Roadside barbers - Singapore

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Roadside barbers


Roadside barbers used to be a common sight in Singapore, operating mainly out of makeshift sheds with walls of wooden planks, and wooden roofs or awnings.1 Also known as street barbers or five-foot-way barbers, they offer fuss-free trims in back alleys.2

Roadside barbers were commonly found along Singapore’s streets and back lanes.3In the 1950s, the bustling side lane in Bugis was dubbed “Barber Street” as many barbers vied for customers there.4 They were also found along a cobbled lane that served as a link between Jalan Sultan and North Bridge Road. The lane was called the “Barber Row”.5 Most barbers were either Malays, Indians or Chinese.6 The barber shop often had a small, beaten tarpaulin canopy for a roof, below which was the shop.7 The space between two canopies acted as a territorial boundary. The shops usually consisted of a few old-fashioned chairs, a box-like cupboard hung on the wall, a small wall mirror and a few plastic bins filled with water.8 Most barbers were usually self-taught, although some picked up the trade by working as an apprentice under an established barber.9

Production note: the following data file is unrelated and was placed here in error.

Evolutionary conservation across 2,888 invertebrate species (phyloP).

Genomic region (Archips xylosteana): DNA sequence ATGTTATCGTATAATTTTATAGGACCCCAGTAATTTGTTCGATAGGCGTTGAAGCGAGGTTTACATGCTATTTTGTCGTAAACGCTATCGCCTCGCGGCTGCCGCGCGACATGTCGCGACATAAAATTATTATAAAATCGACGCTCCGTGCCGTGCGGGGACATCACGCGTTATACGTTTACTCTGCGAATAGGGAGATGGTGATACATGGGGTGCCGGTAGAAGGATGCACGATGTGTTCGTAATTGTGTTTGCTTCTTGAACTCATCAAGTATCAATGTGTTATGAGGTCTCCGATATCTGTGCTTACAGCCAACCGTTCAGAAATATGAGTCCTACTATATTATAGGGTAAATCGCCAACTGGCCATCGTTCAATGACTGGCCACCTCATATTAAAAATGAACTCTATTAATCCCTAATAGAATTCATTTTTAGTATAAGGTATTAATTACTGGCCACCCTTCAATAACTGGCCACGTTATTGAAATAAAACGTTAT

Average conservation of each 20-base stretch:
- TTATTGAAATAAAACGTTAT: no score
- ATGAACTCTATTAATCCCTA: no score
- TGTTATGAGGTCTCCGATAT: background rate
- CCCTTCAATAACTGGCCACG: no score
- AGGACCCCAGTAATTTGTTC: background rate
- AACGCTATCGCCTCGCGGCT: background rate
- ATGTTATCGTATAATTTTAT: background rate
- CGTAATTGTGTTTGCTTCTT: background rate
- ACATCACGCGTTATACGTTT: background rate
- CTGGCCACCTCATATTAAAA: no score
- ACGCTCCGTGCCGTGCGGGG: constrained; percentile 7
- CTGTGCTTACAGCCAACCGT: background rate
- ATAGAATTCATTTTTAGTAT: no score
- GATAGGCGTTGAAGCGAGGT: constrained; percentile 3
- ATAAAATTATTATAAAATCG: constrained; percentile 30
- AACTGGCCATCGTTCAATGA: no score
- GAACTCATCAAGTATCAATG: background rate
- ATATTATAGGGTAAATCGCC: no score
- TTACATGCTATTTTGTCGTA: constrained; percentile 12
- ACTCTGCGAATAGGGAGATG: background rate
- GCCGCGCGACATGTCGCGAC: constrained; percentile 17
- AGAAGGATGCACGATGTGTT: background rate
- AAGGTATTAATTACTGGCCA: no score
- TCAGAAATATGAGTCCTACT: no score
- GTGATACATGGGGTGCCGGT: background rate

Job scope
Barbers usually started work in the morning and continued to work until dusk.10When it became too dark to continue work, they packed up for the day.11 Their daily earnings depended on the weather, as rainy days saw fewer customers.12 Their charges went up during the Chinese New Year season, as it was customary for the Chinese to begin their new year with a fresh haircut.13 The Chinese have a tradition of shaving a baby’s head bald in the initial few weeks or months. On such occasions, the barbers usually made a home call and were paid extra for their service.14

Roadside barbers also cleaned ears.15 They used a five-centimetre-long metal ear cleaner that had a hook at one end to fish out the ear wax. After that a small fluffy brush was swished around the middle ear for the final clean-up.16 Apart from cleaning ears, Chinese barbers also used to clean the tongue and nose.17 Indian barbers gave their customers a good massage with their strong fingers and palms on their scalps.18 They also massaged their clients’ faces and shoulders.19

Roadside barbers are almost non-existent today except for an odd stall or two in locations such as Katong, Kim Keat Lane, Chinatown and Amoy Street.20 Their haircuts are inexpensive and very affordable, which is why they still attract a loyal clientele.21 These traditional barbers face stiff competition from unisex hair salons.22 Upscale barber shops offering haircuts and other grooming services have become the popular choice among men in their mid-20s to 50s.23


Thulaja Naidu

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